MINEOLA, N.Y. (CBSNewYork) – Drug treatment providers are hoping for an increase in federal funding to match the surge in substance abuse and fatal overdoses sparked by isolation during the pandemic.
One Long Island father, whose daughter became the poster child for the drug epidemic, says it’s critical.READ MORE: Gabby Petito Search: Authorities Combing Wyoming Wilderness For Missing Woman, Fiancé's Whereabouts Remain Unknown
As CBS2’s Jennifer McLogan reports, 13 years ago this week, Victor Ciappa and his wife lost their only daughter, Natalie. She was a cheerleader, choir and honor society member, who overdosed on heroin and died days before her Massapequa High School graduation.
“I’d like to speak directly to the parents who have a perfect child. Natalie was a perfect child. You have to open your eyes, swallow hard, get into their business, look at the friends, look at their cell phone. Be invasive to save your kid’s life,” Victor Ciappa said.
“It is tough on a parent and a community when we lose somebody that young, so innocent,” said Nassau County Police Commissioner Patrick Ryder.
As we learn of the 40% spike in fatal overdoses in the area during COVID-19, many stuck inside homes, Nassau County is pledging to re-engage its pathways to recovery program, known as Operation Natalie.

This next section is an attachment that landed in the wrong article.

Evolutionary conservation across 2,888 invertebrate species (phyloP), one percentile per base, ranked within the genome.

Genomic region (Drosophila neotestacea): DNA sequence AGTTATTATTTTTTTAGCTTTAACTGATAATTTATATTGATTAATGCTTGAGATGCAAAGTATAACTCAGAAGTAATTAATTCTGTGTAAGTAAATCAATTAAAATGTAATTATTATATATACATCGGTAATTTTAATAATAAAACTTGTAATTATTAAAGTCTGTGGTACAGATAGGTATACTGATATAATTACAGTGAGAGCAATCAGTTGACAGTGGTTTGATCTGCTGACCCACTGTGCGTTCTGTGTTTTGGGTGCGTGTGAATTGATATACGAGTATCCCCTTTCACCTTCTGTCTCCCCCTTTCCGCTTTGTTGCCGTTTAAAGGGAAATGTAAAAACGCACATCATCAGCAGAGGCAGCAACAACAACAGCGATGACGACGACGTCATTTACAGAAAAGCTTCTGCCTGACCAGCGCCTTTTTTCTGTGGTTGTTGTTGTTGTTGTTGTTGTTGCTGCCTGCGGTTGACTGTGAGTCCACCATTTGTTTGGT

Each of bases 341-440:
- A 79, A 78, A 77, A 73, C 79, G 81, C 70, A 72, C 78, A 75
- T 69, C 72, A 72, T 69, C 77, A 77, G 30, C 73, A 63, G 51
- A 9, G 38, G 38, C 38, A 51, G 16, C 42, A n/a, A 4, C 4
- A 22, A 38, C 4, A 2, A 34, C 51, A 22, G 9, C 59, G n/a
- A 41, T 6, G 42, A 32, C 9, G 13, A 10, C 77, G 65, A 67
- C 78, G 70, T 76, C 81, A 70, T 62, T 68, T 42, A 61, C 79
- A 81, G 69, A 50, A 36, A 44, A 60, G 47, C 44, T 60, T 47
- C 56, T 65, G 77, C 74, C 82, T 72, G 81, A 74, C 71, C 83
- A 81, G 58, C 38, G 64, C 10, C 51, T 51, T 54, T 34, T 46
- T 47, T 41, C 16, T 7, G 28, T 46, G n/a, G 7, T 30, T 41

“We lost our way when it came to COVID. We are bringing that fight back,” Ryder said.READ MORE: Teen Stabbed To Death After Dutchess County High School Football Game, Former Student Charged
“Operation Natalie, which is a program that was to envelop families and individuals in seeking assistance for their opiate use,” said Steven Chassman.
Chassman, of the Long Island Council on Alcoholism and Drug Dependence, now is sadly adding more names of young people like Natalie.
“LICADD’s job, in partnership with Nassau and Suffolk government, is to make sure that people are not alone,” Chassman said.
Addiction and law enforcement experts on Long Island say the gains made in the war against opioids were erased during the pandemic because of social isolation, financial anxieties and mental health challenges.
“The same measures we took to protect ourselves from COVID put folks at higher risk … Because of quarantine, it really was the perfect storm,” said Dr. Jeffrey Reynolds of the Family & Children’s Association.
Police are redoubling efforts to get heroin and the synthetic opioid fentanyl off the streets.MORE NEWS: Inspiration4 Crew Returns To Earth After Historic Flight
Many parents call the war on drugs a crisis their families must fight every day.